Today’s Post by Joe Farace
“Learning ‘to see the light’ may be a tired photographic cliche but that doesn’t mean that it’s not true and an important part of a photographer’s development.”—Joe Farace
As I mentioned in a post on this subject on my old blog, light has four major qualities: quality, quantity, color and direction. No matter what exposure mode you select with your DSLR or mirrorless camera, seeing how the light in a scene affects its overall impact is the key to mastering the art of proper exposure. Yes, its just as much art as it is science because the final exposure controls the image’s mood.
Learning to see the light isn’t all that difficult but takes practice not only by making new photographs but also taking the time to analyze those images after you’ve created them. The photograph of Mary, from that previous post, was shot on the island of Kauai several years ago and has dark, dark shadows and blasted out highlights. It’s an exposure nightmare with lots of contrast, yet I think it works because it replicates the mood of the real-world situation.
Part of learning to seeing the light isn’t just looking at what you think the subject of your photograph might be but instead looking at the shadows and highlights, keeping in mind that the difference between the two determines the image’s overall contrast. Sometimes you’ll hear the term “dynamic range” in relation to the range of contrast in a scene. Take the above example of the Brighton City Hall that was made during a previous holiday season.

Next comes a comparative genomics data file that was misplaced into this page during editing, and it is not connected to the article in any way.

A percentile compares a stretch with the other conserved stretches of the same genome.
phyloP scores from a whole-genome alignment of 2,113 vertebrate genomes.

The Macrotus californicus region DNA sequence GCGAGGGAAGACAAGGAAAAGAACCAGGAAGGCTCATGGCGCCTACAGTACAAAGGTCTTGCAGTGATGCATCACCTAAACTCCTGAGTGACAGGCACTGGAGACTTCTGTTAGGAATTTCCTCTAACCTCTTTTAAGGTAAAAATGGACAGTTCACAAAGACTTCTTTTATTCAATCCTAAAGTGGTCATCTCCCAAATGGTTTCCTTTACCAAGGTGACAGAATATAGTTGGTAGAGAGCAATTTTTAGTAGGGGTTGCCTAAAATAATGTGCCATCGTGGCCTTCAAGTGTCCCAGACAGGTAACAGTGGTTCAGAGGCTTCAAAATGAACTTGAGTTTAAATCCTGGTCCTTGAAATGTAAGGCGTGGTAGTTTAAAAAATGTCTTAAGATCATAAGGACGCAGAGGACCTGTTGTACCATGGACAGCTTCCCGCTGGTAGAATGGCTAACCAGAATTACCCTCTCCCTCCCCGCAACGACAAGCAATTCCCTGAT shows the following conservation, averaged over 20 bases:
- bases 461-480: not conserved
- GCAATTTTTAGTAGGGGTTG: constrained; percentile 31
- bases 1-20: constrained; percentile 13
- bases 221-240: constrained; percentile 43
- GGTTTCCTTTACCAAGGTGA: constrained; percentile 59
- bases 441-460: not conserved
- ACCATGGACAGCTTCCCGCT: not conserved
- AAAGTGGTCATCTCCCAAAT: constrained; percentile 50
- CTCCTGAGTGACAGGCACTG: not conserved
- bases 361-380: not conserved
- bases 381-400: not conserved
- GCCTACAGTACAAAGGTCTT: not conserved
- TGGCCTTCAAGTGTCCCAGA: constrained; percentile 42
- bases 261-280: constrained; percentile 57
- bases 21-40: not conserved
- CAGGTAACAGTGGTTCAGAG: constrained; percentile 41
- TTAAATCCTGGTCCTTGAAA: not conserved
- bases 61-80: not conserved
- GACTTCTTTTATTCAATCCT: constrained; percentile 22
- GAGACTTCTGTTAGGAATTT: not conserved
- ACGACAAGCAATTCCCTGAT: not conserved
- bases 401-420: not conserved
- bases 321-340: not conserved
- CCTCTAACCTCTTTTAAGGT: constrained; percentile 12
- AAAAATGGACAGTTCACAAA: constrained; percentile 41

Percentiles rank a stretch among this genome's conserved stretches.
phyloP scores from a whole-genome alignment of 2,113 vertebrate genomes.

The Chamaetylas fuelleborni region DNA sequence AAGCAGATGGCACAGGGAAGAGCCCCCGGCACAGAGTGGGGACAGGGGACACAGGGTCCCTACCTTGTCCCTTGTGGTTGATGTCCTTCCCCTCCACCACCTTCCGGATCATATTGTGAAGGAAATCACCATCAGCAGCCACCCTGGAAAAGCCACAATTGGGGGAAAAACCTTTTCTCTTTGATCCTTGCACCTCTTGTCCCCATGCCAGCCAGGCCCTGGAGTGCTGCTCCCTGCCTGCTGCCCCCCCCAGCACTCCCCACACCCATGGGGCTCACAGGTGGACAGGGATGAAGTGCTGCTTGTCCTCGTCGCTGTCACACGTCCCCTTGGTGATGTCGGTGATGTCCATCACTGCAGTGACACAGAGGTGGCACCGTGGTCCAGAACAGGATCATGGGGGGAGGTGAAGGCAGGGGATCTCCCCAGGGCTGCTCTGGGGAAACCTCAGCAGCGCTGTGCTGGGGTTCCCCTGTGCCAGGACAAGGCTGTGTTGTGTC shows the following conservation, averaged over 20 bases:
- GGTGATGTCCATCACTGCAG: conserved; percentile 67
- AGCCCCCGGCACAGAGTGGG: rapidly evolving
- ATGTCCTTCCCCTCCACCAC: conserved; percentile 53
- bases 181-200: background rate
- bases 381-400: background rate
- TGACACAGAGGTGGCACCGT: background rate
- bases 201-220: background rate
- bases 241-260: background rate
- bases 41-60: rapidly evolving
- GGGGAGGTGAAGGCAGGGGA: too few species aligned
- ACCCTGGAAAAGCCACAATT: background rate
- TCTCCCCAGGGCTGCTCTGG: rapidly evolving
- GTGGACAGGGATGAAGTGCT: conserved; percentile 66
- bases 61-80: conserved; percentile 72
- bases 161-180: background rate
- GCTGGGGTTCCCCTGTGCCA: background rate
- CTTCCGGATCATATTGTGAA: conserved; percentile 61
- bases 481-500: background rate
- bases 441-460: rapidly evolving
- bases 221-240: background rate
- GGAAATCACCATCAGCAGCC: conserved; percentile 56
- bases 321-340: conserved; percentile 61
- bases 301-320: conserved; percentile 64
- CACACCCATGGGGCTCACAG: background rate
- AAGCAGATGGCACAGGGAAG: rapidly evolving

How I made this shot: I made the photograph using my old (now sold) Canon EOS 1D Mark II N and with Canon’s inexpensive and now discontinued EF 22-55mm f/4-5.6 USM EF lens. The image you see is actually a combination of two exposures: The first covers everything from the right side of the large tree on the left) to the right edge of the frame: it had an exposure of eight seconds @ f/13 at an ISO of 200. The second exposure from that same tree to the left edge of the frame was made at 2.5 seconds because the tree and city hall sign were too overexposed.
If understanding how to see the light is the first part of making consistent and correct exposures, the other part is a working knowledge of the technology inherent in the process. And that involves practice. Tip: Make a new photo every day and try to learn something new from the experience.
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Along with Barry Staver, I’m co-author of Better Available Light Digital Photography that’s now out-of-print but new copies are available for $21.88 with used ones starting at giveaway prices—just two bucks—from Amazon, as cheap as a Grande Pumpkin Spice Latte at Starbucks.